The Green House Collective gives DIY music in Laramie a home
Alex Soveroski began the Green House Collective in the basement of his house which — as you might guess — was green. The Collective, which bills itself as a group of “Laramie weirdos who put on concerts,” organizes shows for small musicians and other artistic groups.
Soveroski wanted The Collective to be a constant place where people could find DIY shows, which feature completely self-managed artists and are organized by regular community members with little funding.
“I've been to a few DIY shows in people's houses throughout college. And from my understanding of it, especially in Laramie, [the scene has had many] ups and downs with who was able to host a show or whatever. And so DIY music needed, I think, a spot,” he said.
Soveroski organized the first shows in 2018. At first, The Collective only held one show every few months. However, by 2019, concerts were in full swing. Soveroski said that in addition to local bands, Laramie is also a popular destination for bands from across the country.
“Laramie itself is also a good kind of middle ground for touring bands,” he said. “It's like, somebody's trying to hit like Salt Lake City and then Denver, they could hit Laramie in between. “
The collective has hosted bands from Colorado, Denver, Mississippi, Illinois, and more. Soveroski said that’s in part due to how he welcomes musicians of all types.
“I tried to not really say ‘no’ to anybody, if they were a band on tour, and they were trying to book a show,” he said.
Besides concerts, the collective has also hosted 7-hour raves, theatrical performances, silent art auctions, yoga classes and more. Soveroski said there are a lot of community members that are regulars at Green House Collective events, but many people are also coming to Collective events for the first time.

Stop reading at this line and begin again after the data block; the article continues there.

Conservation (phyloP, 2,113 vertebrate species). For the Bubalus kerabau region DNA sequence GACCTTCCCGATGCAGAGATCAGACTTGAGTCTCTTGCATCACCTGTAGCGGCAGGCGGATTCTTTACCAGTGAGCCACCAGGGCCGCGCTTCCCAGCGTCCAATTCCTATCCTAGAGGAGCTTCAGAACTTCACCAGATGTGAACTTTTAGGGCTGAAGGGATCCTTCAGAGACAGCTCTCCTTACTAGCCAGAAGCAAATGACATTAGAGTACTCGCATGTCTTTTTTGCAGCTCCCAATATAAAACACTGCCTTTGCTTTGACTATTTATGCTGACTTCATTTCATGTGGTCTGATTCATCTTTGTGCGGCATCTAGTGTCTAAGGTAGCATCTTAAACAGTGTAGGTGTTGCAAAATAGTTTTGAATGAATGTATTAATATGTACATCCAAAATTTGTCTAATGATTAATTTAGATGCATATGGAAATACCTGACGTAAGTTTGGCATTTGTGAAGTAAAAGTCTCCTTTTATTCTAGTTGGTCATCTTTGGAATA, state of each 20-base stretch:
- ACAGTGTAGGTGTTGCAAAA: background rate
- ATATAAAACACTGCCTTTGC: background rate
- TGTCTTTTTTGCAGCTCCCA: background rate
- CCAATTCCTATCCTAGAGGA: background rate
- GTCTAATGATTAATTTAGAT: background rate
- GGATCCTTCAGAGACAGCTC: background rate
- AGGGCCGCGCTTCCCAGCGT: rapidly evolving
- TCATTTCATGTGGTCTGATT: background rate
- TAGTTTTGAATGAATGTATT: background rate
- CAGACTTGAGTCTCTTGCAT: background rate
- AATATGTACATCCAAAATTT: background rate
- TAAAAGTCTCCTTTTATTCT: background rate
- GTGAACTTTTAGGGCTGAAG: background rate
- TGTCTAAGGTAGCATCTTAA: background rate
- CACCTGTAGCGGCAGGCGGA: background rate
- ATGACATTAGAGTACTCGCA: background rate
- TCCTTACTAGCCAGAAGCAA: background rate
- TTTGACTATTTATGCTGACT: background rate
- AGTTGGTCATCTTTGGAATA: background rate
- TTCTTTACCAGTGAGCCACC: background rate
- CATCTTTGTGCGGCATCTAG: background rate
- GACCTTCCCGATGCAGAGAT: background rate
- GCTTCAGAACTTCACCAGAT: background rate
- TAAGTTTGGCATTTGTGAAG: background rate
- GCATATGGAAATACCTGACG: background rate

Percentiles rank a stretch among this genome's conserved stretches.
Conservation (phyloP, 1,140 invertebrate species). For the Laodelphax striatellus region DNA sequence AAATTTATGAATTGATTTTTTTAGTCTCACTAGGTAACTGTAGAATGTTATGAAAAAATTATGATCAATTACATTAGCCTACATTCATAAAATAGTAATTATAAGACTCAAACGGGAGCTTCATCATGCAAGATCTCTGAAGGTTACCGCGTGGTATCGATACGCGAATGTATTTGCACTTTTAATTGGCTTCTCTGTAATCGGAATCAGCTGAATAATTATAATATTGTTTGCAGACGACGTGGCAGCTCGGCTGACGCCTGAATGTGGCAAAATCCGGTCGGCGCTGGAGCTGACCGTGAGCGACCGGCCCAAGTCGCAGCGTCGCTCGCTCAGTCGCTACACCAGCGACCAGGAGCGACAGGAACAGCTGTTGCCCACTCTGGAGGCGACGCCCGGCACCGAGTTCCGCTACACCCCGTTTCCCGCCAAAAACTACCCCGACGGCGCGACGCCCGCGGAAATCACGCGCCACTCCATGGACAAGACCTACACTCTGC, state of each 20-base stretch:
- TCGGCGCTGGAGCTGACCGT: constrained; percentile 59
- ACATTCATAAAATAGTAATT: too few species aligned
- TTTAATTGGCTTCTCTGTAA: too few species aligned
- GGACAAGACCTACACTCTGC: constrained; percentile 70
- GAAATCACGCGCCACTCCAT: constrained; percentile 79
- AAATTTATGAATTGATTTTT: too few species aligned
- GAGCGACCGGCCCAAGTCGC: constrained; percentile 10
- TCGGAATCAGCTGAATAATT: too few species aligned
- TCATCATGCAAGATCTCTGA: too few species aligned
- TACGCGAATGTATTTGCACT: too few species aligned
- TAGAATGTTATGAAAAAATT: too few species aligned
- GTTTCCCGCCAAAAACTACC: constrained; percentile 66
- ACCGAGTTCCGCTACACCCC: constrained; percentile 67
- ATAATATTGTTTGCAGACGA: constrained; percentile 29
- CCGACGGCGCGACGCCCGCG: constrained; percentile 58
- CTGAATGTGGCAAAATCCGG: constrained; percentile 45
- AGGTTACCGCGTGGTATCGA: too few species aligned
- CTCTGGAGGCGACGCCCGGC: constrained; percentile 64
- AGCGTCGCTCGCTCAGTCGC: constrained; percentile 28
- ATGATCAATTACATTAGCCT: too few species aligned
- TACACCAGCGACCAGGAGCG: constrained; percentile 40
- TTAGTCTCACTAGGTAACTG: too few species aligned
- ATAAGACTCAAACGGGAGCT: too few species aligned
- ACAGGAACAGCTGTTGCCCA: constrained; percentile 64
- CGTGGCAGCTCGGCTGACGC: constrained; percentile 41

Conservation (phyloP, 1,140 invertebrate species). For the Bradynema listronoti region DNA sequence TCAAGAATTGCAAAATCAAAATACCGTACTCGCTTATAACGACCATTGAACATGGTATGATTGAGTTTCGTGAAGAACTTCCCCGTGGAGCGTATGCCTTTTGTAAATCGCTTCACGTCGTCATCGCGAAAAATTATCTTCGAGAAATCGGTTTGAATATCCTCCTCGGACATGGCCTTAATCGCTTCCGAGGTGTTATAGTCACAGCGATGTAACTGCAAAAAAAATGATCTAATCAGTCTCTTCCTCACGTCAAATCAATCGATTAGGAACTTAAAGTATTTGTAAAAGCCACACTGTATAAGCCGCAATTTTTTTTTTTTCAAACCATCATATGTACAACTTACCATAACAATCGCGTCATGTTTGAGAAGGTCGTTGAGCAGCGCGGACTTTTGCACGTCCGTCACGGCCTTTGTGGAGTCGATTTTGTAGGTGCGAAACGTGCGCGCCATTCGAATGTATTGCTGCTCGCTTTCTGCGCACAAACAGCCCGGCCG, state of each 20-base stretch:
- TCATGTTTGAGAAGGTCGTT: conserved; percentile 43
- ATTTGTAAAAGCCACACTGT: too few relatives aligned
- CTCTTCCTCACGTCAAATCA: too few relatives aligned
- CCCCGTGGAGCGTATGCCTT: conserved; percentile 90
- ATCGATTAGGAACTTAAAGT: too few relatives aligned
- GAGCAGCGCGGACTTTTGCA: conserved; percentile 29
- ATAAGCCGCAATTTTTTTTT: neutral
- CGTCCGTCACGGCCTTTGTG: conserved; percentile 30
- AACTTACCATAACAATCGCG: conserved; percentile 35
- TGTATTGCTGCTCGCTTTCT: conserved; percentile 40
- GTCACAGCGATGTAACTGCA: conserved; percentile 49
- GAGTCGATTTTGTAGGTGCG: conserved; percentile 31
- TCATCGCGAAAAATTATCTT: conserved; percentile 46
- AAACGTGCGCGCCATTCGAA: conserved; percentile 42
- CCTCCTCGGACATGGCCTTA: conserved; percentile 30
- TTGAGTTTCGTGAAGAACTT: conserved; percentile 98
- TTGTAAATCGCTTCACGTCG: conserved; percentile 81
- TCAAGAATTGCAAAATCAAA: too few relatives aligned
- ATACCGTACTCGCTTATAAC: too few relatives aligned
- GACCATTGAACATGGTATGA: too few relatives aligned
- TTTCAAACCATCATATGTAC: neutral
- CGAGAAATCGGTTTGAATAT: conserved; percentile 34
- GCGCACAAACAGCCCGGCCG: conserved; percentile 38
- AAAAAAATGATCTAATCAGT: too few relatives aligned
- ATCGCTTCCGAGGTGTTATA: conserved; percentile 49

“It's really rewarding to have new people coming into town or to have people who live in town, who maybe don't know that there's such wild, cool, crazy art happening,” he said.
The Collective transitioned to streaming concerts during the pandemic before returning to in-person in late 2021. Eventually, their shows became so popular that it was no longer feasible to host events in Soveroski’s basement. At that point, The Collective decided to begin renting out The Lair, a basement space in downtown Laramie. This move meant The Collective had to begin charging for tickets, whereas before it ran solely on donations.
As part of its expansion, it also incorporated as a nonprofit in February of 2023. Soveroski said that move took much of the pressure off his shoulders since previously, he was managing The Collective’s finances by himself.
When asked what his vision for the collective was, Soveroski said that he had two main goals — improving The Lair’s interior and making the collective a welcoming space.
“There's two prongs of it. [First,] working on the space itself. And also making the space feel safe to the whole community. I really do not have a high tolerance for hate, and it's something I really don't want to see in the space,” he said.
Soveroski is currently talking with the SAFE Project about ways to deal with disruptive concert-goers and make the space more welcoming for all. He encourages anyone interested in performing or volunteering to reach out.